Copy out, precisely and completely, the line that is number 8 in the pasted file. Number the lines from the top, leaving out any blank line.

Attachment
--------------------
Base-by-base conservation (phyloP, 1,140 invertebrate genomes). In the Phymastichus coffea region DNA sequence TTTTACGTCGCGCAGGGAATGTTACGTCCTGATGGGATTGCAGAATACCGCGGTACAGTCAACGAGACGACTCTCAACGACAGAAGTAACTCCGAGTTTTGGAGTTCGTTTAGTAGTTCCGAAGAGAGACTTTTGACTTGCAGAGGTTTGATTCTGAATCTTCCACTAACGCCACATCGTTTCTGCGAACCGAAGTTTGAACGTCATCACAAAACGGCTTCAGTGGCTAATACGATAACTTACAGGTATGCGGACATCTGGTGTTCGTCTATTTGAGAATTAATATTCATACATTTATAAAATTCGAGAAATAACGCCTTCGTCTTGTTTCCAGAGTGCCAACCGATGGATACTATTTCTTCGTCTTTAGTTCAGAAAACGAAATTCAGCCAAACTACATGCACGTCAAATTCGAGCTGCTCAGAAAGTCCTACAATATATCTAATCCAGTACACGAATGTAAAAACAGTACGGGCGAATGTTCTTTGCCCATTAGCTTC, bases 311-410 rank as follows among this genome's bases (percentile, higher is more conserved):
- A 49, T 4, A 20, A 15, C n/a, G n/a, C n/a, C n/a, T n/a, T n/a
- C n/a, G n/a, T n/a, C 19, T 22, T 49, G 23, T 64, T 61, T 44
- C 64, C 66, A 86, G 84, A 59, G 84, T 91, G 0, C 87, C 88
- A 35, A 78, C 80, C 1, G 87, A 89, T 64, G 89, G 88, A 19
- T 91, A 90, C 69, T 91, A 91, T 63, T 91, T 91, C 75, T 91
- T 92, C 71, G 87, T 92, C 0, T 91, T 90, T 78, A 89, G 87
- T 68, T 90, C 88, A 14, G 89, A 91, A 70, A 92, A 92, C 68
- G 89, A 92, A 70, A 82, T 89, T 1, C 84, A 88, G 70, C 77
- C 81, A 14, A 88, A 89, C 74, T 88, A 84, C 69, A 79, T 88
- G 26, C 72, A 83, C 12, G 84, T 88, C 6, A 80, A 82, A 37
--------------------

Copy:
- T 68, T 90, C 88, A 14, G 89, A 91, A 70, A 92, A 92, C 68